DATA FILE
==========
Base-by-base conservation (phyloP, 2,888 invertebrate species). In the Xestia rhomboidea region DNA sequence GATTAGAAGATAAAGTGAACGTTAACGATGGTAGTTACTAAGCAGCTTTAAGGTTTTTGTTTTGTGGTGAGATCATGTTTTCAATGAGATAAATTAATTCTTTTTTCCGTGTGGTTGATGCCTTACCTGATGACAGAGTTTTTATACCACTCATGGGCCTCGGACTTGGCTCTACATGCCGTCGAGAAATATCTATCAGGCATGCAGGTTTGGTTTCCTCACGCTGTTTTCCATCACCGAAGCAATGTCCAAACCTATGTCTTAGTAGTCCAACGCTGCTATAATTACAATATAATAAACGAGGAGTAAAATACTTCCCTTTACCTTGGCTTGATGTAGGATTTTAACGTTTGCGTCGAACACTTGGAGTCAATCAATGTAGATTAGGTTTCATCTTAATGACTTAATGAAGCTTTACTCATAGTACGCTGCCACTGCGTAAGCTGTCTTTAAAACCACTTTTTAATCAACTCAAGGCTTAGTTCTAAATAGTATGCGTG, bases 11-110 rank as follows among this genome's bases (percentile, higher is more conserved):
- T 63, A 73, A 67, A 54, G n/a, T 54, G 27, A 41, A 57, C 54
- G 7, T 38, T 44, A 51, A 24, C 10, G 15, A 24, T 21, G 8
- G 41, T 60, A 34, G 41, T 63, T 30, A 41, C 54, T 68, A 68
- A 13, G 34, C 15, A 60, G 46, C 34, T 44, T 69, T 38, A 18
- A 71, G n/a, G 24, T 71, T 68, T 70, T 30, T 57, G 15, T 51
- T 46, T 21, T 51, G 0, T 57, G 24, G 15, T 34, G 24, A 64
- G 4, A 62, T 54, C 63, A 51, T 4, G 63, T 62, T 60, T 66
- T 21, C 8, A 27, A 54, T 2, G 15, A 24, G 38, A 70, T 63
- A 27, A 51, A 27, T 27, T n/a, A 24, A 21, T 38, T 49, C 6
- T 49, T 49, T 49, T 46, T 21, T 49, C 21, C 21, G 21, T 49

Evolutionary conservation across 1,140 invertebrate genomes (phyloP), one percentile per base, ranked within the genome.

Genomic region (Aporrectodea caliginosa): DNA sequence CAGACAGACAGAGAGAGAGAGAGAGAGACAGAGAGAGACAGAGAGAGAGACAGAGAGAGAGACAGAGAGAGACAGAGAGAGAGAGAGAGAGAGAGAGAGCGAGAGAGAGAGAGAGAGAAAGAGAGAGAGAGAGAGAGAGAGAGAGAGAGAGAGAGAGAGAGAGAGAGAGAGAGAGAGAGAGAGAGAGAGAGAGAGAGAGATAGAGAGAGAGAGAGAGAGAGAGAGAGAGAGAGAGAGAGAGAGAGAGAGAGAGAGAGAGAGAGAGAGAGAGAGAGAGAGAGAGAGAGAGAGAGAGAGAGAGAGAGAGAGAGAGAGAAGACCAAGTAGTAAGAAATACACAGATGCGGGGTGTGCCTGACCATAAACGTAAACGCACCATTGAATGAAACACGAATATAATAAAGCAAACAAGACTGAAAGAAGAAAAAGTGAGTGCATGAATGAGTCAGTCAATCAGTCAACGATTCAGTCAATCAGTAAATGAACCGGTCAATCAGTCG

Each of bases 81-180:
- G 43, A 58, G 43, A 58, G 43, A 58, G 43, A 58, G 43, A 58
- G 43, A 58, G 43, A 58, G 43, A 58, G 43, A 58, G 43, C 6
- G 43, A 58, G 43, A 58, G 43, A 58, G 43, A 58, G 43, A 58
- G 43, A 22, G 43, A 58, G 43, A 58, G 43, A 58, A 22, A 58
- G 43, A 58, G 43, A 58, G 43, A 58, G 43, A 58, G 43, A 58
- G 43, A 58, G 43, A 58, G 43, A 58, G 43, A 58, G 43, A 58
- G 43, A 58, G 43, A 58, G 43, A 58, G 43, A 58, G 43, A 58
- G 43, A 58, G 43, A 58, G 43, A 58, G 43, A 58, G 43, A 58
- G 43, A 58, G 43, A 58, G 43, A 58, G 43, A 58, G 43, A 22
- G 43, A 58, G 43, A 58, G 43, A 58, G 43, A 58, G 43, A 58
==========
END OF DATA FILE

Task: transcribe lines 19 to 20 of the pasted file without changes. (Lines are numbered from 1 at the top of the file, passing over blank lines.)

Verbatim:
- G 43, A 58, G 43, A 58, G 43, A 58, G 43, A 58, G 43, A 58
- G 43, A 58, G 43, A 58, G 43, A 58, G 43, A 58, G 43, A 58